Insight into the pattern of primes and a weakness of excluded middle logic

(Huh, this post was definitely written while still in ephiphanic mode. Have fun parsing it. I added strikethroughs where appropriate to make it hopefully a little more sensible. I've since explored some of these ideas more coherently elsewhere.)

Primes cancel out everything following which is multiplied by them. For example, 2 cancels out all subsequent even numbers, which ends up being a huge amount of all possible integers, including half of infinity. Then three cancels out an enormous quantity of numbers, although not as many as 2. Then 5 comes along, still striking out an enormous range, albeit not as many as 3. So on with 7, 11, 13, and upward toward infinity. Thus each new prime removes a large but steadily shrinking quantity of future possible primes from being considered as primes. It is the obscurity of this future-changing quality of primes which confuses people into thinking things like 'primes look nearly random, so maybe they are random' (Strangely a common misconception.)(Later edit; I realized one day recently that people probably think primes are random because of Freeman Dyson's Correlations between eigenvalues of a random matrix insight back in the 1970s.)

Here is what confuses some people about primes, since it makes a prime 2 things at once: A prime is BOTH the latest in a series of numbers which cannot be divided AND ALSO the earliest of a huge swath of numbers which have just been removed from possible future primes. People tend to only think about the first definition; the second one seems barely relevant, an easily-ignored artifact rather than an important part of the definition.

I believe the prevailing mystery about primes being random is a consequence of relying too strongly on excluded-middle logic, which tends to use the first definition of a thing as, well, definitive -- to the exclusion of other possible definitions. Especially with math. There is probably an evolutionary-grade efficiency involved in this dynamic, or maybe sociologists or neurologists have studied it intimately and I just don't know what to call it when I'm using search engines, but I'm sure I'm not the only one to understand it.

With binary logic, it appears "a thing can only be one thing at a time," but with ternary logic, a thing can be multiple things at the same time (think "superposition")*.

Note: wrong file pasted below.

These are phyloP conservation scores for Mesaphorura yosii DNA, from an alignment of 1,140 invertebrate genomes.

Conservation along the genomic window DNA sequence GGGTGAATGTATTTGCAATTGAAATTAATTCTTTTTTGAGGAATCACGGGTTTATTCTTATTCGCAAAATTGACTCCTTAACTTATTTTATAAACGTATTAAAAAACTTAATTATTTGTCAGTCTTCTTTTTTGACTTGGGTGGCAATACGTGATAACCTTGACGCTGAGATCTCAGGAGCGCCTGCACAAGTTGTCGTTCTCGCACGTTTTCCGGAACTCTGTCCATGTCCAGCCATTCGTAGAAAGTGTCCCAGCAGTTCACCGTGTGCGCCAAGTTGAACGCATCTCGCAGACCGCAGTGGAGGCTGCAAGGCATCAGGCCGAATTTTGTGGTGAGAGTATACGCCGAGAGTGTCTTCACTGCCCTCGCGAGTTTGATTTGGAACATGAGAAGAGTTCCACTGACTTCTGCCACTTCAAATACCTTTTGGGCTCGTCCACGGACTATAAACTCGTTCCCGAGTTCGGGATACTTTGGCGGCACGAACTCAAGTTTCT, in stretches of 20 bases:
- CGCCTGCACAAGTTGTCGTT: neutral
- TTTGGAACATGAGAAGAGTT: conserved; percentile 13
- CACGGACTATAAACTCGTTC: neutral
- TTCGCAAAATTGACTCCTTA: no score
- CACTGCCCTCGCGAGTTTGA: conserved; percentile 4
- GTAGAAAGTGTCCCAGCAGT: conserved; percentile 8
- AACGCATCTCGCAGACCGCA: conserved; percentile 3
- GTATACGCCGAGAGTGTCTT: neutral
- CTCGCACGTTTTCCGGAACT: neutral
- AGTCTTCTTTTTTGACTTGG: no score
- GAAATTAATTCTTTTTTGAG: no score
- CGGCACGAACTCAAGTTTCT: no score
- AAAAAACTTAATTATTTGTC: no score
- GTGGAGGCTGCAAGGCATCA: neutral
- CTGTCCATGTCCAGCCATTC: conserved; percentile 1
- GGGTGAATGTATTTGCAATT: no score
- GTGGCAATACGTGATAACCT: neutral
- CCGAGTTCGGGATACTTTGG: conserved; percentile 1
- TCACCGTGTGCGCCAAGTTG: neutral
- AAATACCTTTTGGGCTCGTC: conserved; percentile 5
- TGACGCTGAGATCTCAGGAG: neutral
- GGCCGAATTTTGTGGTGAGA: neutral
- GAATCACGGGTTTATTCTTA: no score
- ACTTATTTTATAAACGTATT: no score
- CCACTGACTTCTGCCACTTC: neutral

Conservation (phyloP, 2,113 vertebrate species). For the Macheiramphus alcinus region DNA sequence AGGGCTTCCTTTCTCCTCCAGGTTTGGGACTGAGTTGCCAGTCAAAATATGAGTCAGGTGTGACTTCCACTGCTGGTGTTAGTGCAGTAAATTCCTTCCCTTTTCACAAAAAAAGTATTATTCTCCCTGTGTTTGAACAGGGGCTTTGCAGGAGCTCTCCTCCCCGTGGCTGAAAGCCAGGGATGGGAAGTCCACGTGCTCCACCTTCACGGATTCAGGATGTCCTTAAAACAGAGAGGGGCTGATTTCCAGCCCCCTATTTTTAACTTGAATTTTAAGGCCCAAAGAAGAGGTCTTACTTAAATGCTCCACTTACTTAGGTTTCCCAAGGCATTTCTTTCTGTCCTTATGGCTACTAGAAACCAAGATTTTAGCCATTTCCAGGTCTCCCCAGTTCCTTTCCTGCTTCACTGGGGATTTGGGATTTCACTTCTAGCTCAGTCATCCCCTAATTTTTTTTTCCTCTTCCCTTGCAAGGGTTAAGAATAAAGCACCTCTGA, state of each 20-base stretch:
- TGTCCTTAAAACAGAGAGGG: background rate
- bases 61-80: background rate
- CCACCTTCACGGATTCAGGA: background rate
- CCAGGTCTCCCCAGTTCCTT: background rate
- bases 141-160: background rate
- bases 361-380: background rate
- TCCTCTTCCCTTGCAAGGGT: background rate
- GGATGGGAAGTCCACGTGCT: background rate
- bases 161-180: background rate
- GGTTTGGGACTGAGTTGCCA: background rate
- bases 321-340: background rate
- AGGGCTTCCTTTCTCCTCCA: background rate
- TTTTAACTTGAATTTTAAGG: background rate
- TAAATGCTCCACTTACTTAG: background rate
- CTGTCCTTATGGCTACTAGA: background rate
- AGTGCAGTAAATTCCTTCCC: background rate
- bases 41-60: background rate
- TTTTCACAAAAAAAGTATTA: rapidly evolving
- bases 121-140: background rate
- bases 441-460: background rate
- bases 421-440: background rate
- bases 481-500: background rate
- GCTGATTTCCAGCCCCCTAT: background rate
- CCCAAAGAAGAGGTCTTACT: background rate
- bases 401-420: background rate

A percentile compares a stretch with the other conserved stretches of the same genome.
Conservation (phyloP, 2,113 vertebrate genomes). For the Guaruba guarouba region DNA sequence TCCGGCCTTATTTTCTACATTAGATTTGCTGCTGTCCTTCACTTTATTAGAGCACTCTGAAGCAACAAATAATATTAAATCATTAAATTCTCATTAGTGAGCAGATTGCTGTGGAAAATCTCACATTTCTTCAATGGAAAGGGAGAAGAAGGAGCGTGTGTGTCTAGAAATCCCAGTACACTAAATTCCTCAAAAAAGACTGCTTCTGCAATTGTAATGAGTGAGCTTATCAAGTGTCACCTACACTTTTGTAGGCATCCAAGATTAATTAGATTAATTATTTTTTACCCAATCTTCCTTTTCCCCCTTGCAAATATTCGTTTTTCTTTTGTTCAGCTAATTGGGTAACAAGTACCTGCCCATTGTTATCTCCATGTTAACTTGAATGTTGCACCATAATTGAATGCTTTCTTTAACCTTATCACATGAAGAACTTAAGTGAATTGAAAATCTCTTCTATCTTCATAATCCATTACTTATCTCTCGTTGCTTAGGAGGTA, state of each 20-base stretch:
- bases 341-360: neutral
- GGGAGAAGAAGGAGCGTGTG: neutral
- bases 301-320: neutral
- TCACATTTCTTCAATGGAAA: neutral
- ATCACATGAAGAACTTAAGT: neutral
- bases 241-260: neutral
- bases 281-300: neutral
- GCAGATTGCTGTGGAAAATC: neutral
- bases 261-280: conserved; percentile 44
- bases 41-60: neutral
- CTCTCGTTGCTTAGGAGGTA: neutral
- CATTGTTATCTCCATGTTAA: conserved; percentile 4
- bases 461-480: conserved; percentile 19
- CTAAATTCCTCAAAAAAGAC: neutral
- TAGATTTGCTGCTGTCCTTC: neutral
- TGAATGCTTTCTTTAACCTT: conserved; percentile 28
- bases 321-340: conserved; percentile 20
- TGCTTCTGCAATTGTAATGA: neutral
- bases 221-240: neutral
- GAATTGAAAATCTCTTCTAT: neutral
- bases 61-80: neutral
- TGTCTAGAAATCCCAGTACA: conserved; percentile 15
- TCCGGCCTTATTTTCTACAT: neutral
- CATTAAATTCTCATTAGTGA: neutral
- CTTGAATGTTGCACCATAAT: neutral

Intuition tells me the 1/2 of Riemann's zeta function may be a reference to the halving of infinity that occurs each time a new prime is added, as half of the remaining infinity gets canceled out, over and over. Infinity promptly responds by doubling itself again, lest anyone should find the end of mathematical endlessness (he said, casually anthropomorphising infinity), because, well, infinity plays by different rules... like... ternary logic where everything is superimposed? (Hmmm....) People have a hard time thinking of infinity as a moving target (since all other numbers are very stable, never 'moving,' we tend to think of infinity as "a thing" rather than as "a dynamic vastness which can be doubled or halved instantly with the same effort as incrementing a normal number by one"). Think about it. Hm, this insight is more dense than it first appears. 9:00 - 11:57 a.m. Monday Oct 2, 2017.

(Note: I've been circling around the mysterious role of 1/2 for more than a decade, often seeing it in glimpses but rarely as a whole, and it finally came together as just described, shortly after being delighted with the early discussion in this conversation on "Mind and the Wave Function Collapse" which I eagerly want to finish because Henry Stapp's way of saying things is so... succinct and elegant. The insight above leaped to my mind when I saw this Quora question in my email, the current answer for which is missing the magic of the question. I've seen the peculiar importance of 1/2 from the zeta function for a long time, but this is the first time I'm getting a glimpse of how it actually works.) (Update, now it's May 2021 and I just updated that section again, with more emphasis on superposition and ternary logic... it's slowly coming together.)